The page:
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What lead to Baycote abandonment?

MISHAWAKA, Ind. – ABC 57 is piecing together the timeline that lead to large amounts of hazardous waste being left behind at the former Baycote Metal Finishing Building. EPA crews are now cleaning up the site. On Friday a fire at the facility caused a massive evacuation that has brought the site to Michiana’s attention.

"We knew that it was a time bomb or a powder keg so that’s why it got the priority in my administration that it did," said Mishawaka Mayor Dave Wood.

Wood said his office learned of the dangers inside the former Baycote Building in August of 2011.

"We got a report from one of the neighbors that it was starting to look like it could potentially be hazardous to the community," he said.

Wood said the city sent out Code Enforcement and secured the building so no one could get inside.

The city then reached out for help. Wood said they contacted the St. Joseph County Health Department, the Indiana Department of Environmental Management and the U.S. Environmental Protection Agency.

According to the EPA Baycote shut down in 2008. At that time there were 110,000 gallons of waste on site.

In 2009, the property owners TJAC, LLC, worked out an agreement with the state to clean up the hazardous material.

The EPA’s website said the property owners stopped work in February 2010. At that time there were still 50,000 gallons of waste still inside the facility.

"They weren’t willing or able to conduct the clean up so we had to step in to take it over," said EPA’s On-Scene Coordinator Paul Atkociunas.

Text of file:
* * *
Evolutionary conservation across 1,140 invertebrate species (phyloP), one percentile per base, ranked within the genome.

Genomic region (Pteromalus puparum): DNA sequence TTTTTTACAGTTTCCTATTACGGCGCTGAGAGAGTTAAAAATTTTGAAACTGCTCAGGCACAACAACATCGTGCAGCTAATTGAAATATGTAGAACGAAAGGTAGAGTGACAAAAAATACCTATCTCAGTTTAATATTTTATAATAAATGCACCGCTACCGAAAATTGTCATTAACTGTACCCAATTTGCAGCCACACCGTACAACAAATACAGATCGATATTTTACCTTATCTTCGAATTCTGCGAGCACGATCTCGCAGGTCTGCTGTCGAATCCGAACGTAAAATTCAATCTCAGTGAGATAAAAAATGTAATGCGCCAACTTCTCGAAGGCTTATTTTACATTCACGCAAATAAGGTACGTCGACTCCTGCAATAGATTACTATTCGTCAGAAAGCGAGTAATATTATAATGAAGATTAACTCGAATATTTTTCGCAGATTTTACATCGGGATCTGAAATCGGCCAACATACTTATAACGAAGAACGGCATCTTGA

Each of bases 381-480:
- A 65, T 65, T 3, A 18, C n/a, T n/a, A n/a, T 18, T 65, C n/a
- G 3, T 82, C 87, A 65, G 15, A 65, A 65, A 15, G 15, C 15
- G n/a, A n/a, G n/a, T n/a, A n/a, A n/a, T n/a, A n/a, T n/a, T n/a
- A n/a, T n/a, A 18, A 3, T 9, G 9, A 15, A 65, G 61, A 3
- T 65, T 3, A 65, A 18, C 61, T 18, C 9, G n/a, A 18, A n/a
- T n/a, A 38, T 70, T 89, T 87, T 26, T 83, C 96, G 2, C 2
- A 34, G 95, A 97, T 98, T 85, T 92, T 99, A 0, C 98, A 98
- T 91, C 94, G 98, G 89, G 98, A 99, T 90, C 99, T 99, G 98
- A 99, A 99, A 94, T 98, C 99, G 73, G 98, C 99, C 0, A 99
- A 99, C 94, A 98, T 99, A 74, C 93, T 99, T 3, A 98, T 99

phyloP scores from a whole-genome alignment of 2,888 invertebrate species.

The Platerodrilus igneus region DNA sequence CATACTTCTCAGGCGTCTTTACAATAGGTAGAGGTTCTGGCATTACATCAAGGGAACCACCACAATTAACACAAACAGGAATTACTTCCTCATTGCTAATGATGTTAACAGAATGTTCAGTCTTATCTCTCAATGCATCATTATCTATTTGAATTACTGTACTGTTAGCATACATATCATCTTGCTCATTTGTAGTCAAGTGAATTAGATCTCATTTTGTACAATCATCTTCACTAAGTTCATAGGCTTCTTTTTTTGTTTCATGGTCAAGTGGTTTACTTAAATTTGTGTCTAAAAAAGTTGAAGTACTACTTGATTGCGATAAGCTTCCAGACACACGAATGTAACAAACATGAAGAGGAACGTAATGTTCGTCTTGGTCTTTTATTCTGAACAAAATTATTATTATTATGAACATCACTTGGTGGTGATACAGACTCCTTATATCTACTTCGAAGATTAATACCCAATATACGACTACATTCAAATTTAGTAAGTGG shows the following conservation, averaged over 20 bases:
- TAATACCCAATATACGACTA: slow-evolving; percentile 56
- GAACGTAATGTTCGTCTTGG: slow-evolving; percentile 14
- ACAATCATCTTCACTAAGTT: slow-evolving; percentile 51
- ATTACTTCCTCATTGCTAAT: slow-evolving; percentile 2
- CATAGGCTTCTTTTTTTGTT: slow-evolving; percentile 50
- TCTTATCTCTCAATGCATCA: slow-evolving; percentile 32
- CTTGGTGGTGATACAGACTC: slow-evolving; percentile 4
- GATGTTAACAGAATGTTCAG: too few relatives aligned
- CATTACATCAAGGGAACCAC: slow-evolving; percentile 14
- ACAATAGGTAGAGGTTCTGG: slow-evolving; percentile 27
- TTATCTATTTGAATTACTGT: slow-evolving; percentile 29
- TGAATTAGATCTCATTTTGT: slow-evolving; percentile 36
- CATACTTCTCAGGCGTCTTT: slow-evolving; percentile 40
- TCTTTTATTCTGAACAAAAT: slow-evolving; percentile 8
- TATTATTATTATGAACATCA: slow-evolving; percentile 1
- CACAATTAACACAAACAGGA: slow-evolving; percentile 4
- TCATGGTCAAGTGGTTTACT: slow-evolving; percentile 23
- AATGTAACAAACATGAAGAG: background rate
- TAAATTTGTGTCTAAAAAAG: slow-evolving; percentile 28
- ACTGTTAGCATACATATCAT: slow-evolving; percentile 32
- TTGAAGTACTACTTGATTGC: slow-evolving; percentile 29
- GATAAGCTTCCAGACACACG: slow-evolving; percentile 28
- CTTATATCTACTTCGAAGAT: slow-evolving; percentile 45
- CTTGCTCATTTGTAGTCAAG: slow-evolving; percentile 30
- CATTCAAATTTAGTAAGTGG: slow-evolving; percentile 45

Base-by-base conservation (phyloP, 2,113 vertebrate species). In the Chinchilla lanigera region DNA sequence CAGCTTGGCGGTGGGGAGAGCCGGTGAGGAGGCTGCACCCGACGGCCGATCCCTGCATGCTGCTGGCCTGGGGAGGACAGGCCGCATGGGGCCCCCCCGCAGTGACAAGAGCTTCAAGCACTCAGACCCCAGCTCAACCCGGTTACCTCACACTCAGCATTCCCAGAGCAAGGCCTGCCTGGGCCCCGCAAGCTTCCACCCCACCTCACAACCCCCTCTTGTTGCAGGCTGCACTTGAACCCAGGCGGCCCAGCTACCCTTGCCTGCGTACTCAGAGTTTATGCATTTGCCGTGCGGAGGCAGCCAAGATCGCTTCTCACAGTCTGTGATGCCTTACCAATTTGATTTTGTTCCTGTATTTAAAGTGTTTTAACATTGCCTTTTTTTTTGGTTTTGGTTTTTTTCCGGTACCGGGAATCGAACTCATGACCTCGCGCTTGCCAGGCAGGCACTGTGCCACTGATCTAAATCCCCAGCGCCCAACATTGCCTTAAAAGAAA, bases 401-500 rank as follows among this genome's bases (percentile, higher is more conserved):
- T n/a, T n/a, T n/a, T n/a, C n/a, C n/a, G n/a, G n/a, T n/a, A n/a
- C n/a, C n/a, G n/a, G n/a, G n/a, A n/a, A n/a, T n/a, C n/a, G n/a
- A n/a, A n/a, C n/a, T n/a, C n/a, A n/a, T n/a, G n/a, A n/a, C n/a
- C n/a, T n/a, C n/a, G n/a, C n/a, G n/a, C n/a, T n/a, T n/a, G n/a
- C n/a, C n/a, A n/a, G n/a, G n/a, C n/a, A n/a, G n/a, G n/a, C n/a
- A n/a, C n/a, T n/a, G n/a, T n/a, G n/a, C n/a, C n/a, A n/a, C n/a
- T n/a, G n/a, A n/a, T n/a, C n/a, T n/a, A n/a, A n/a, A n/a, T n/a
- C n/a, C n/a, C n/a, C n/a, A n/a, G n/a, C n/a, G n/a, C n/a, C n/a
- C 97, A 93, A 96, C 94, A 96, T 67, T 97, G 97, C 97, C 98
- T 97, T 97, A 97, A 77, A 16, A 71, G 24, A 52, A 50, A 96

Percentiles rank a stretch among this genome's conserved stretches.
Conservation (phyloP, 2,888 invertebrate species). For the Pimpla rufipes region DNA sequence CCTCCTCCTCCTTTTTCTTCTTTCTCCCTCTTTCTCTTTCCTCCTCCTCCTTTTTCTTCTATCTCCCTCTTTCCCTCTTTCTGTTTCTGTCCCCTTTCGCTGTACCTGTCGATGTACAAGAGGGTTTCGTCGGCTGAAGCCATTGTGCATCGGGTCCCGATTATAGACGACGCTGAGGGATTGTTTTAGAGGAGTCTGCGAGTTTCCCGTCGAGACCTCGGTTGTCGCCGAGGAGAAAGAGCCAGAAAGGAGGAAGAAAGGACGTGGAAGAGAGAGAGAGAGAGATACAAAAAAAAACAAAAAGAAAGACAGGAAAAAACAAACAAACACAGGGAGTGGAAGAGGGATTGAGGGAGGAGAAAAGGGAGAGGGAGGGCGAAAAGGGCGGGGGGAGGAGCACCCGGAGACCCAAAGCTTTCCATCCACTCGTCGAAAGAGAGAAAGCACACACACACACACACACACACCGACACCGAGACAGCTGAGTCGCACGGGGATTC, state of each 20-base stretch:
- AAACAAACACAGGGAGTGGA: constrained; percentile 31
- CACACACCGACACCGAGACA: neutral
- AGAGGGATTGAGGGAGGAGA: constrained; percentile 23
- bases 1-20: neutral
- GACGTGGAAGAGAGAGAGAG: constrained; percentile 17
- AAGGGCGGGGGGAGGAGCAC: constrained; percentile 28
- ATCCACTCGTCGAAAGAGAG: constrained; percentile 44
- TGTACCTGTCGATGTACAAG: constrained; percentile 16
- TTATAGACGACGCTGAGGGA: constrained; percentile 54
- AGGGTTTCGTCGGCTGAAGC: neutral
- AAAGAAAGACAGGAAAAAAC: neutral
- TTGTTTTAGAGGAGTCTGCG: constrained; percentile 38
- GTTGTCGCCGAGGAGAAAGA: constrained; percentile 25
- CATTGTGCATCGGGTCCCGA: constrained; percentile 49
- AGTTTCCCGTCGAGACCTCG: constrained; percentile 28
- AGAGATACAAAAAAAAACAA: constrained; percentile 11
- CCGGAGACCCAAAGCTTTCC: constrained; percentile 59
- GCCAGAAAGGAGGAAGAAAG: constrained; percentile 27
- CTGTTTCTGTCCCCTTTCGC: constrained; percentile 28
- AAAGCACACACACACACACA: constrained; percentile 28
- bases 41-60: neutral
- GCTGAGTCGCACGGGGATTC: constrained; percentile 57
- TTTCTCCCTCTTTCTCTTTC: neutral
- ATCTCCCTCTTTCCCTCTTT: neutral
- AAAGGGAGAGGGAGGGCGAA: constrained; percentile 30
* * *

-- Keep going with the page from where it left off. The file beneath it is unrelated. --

Atkociunas said his crew has been there since the end of May. They have tons of experience cleaning up hazardous waste including working at the World Trade center and cleaning up after Hurricane Katrina.

He said even after all that, the Baycote Site is unique.

"This one is pretty unique with the volume of material that was left on site and obviously it’s been abandoned for four years," said Atkociunas.

He said they’re still working to identify the exact properties of the materials that caught fire on Friday.

"Obviously there was a chemical reaction so some of that has changed and there has been a degradation product so we just want to be safe and cautious and fully understand what's involved," he said.

Once they’re identified the EPA will find a safe place to dispose of the material.

The entire clean-up project at Baycote is expected to be finished by November.

"We’re doing our best to ensure that they get handled safely and we’ve managed a substantial amount of that and focus on the completion of the project," said Atkociunas.

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